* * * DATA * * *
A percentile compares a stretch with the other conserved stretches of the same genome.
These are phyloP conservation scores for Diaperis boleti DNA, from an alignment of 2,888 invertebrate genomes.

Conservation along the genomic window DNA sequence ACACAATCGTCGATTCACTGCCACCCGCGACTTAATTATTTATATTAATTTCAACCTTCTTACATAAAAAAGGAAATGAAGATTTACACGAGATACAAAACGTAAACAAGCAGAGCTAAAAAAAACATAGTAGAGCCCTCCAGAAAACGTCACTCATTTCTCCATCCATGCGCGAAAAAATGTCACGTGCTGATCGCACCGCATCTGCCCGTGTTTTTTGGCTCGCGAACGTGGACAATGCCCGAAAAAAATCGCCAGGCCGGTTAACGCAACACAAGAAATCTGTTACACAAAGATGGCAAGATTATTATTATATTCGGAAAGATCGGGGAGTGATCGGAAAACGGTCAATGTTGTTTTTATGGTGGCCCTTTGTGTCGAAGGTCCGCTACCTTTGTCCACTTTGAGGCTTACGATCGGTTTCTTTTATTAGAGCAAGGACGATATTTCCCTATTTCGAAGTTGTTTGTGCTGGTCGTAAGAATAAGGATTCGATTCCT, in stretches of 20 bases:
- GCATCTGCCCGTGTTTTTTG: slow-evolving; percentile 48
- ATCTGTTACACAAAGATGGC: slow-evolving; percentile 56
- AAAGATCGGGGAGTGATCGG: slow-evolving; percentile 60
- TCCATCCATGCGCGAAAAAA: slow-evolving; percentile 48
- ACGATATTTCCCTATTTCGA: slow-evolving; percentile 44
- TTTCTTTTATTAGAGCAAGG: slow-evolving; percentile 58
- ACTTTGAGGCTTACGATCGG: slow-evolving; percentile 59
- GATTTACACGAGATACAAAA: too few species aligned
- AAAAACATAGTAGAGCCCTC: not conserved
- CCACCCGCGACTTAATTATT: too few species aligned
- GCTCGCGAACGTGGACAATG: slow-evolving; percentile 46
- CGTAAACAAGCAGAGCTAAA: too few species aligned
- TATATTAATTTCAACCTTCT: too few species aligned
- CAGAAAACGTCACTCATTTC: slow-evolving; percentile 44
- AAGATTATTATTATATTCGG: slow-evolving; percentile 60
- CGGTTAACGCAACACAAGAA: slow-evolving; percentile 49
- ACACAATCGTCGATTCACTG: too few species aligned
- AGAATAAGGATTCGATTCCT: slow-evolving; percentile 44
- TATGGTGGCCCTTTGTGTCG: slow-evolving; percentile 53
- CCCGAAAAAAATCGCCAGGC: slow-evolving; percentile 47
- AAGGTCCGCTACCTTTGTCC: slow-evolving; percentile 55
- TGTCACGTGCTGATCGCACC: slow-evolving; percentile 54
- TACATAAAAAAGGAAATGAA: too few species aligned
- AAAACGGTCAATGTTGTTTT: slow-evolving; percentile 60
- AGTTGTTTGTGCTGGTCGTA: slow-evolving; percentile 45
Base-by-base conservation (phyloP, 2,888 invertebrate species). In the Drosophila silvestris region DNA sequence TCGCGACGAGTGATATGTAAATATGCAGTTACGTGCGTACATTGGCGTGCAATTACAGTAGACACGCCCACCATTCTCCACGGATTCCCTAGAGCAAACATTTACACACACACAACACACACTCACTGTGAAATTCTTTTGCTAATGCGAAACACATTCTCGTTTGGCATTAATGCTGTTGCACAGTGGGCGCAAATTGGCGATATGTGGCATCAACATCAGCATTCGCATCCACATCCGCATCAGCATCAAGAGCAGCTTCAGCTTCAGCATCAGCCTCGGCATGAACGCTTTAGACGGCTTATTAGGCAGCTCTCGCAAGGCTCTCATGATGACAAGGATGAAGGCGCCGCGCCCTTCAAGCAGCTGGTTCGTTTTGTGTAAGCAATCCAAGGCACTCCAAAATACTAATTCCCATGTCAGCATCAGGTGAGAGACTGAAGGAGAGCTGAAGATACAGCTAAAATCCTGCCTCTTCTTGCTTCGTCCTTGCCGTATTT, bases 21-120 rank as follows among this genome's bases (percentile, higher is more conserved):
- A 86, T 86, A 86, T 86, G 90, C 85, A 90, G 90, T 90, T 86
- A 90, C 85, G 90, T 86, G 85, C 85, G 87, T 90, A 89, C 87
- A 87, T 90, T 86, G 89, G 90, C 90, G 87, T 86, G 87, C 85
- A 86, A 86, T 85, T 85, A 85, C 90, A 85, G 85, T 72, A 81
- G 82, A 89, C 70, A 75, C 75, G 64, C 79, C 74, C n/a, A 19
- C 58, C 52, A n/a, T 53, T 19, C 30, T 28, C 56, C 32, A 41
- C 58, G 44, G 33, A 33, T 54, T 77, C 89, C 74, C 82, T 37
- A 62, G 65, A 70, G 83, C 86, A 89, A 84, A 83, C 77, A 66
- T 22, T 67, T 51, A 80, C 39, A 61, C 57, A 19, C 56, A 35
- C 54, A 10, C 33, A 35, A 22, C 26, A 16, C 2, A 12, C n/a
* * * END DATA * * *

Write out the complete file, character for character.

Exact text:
A percentile compares a stretch with the other conserved stretches of the same genome.
These are phyloP conservation scores for Diaperis boleti DNA, from an alignment of 2,888 invertebrate genomes.

Conservation along the genomic window DNA sequence ACACAATCGTCGATTCACTGCCACCCGCGACTTAATTATTTATATTAATTTCAACCTTCTTACATAAAAAAGGAAATGAAGATTTACACGAGATACAAAACGTAAACAAGCAGAGCTAAAAAAAACATAGTAGAGCCCTCCAGAAAACGTCACTCATTTCTCCATCCATGCGCGAAAAAATGTCACGTGCTGATCGCACCGCATCTGCCCGTGTTTTTTGGCTCGCGAACGTGGACAATGCCCGAAAAAAATCGCCAGGCCGGTTAACGCAACACAAGAAATCTGTTACACAAAGATGGCAAGATTATTATTATATTCGGAAAGATCGGGGAGTGATCGGAAAACGGTCAATGTTGTTTTTATGGTGGCCCTTTGTGTCGAAGGTCCGCTACCTTTGTCCACTTTGAGGCTTACGATCGGTTTCTTTTATTAGAGCAAGGACGATATTTCCCTATTTCGAAGTTGTTTGTGCTGGTCGTAAGAATAAGGATTCGATTCCT, in stretches of 20 bases:
- GCATCTGCCCGTGTTTTTTG: slow-evolving; percentile 48
- ATCTGTTACACAAAGATGGC: slow-evolving; percentile 56
- AAAGATCGGGGAGTGATCGG: slow-evolving; percentile 60
- TCCATCCATGCGCGAAAAAA: slow-evolving; percentile 48
- ACGATATTTCCCTATTTCGA: slow-evolving; percentile 44
- TTTCTTTTATTAGAGCAAGG: slow-evolving; percentile 58
- ACTTTGAGGCTTACGATCGG: slow-evolving; percentile 59
- GATTTACACGAGATACAAAA: too few species aligned
- AAAAACATAGTAGAGCCCTC: not conserved
- CCACCCGCGACTTAATTATT: too few species aligned
- GCTCGCGAACGTGGACAATG: slow-evolving; percentile 46
- CGTAAACAAGCAGAGCTAAA: too few species aligned
- TATATTAATTTCAACCTTCT: too few species aligned
- CAGAAAACGTCACTCATTTC: slow-evolving; percentile 44
- AAGATTATTATTATATTCGG: slow-evolving; percentile 60
- CGGTTAACGCAACACAAGAA: slow-evolving; percentile 49
- ACACAATCGTCGATTCACTG: too few species aligned
- AGAATAAGGATTCGATTCCT: slow-evolving; percentile 44
- TATGGTGGCCCTTTGTGTCG: slow-evolving; percentile 53
- CCCGAAAAAAATCGCCAGGC: slow-evolving; percentile 47
- AAGGTCCGCTACCTTTGTCC: slow-evolving; percentile 55
- TGTCACGTGCTGATCGCACC: slow-evolving; percentile 54
- TACATAAAAAAGGAAATGAA: too few species aligned
- AAAACGGTCAATGTTGTTTT: slow-evolving; percentile 60
- AGTTGTTTGTGCTGGTCGTA: slow-evolving; percentile 45
Base-by-base conservation (phyloP, 2,888 invertebrate species). In the Drosophila silvestris region DNA sequence TCGCGACGAGTGATATGTAAATATGCAGTTACGTGCGTACATTGGCGTGCAATTACAGTAGACACGCCCACCATTCTCCACGGATTCCCTAGAGCAAACATTTACACACACACAACACACACTCACTGTGAAATTCTTTTGCTAATGCGAAACACATTCTCGTTTGGCATTAATGCTGTTGCACAGTGGGCGCAAATTGGCGATATGTGGCATCAACATCAGCATTCGCATCCACATCCGCATCAGCATCAAGAGCAGCTTCAGCTTCAGCATCAGCCTCGGCATGAACGCTTTAGACGGCTTATTAGGCAGCTCTCGCAAGGCTCTCATGATGACAAGGATGAAGGCGCCGCGCCCTTCAAGCAGCTGGTTCGTTTTGTGTAAGCAATCCAAGGCACTCCAAAATACTAATTCCCATGTCAGCATCAGGTGAGAGACTGAAGGAGAGCTGAAGATACAGCTAAAATCCTGCCTCTTCTTGCTTCGTCCTTGCCGTATTT, bases 21-120 rank as follows among this genome's bases (percentile, higher is more conserved):
- A 86, T 86, A 86, T 86, G 90, C 85, A 90, G 90, T 90, T 86
- A 90, C 85, G 90, T 86, G 85, C 85, G 87, T 90, A 89, C 87
- A 87, T 90, T 86, G 89, G 90, C 90, G 87, T 86, G 87, C 85
- A 86, A 86, T 85, T 85, A 85, C 90, A 85, G 85, T 72, A 81
- G 82, A 89, C 70, A 75, C 75, G 64, C 79, C 74, C n/a, A 19
- C 58, C 52, A n/a, T 53, T 19, C 30, T 28, C 56, C 32, A 41
- C 58, G 44, G 33, A 33, T 54, T 77, C 89, C 74, C 82, T 37
- A 62, G 65, A 70, G 83, C 86, A 89, A 84, A 83, C 77, A 66
- T 22, T 67, T 51, A 80, C 39, A 61, C 57, A 19, C 56, A 35
- C 54, A 10, C 33, A 35, A 22, C 26, A 16, C 2, A 12, C n/a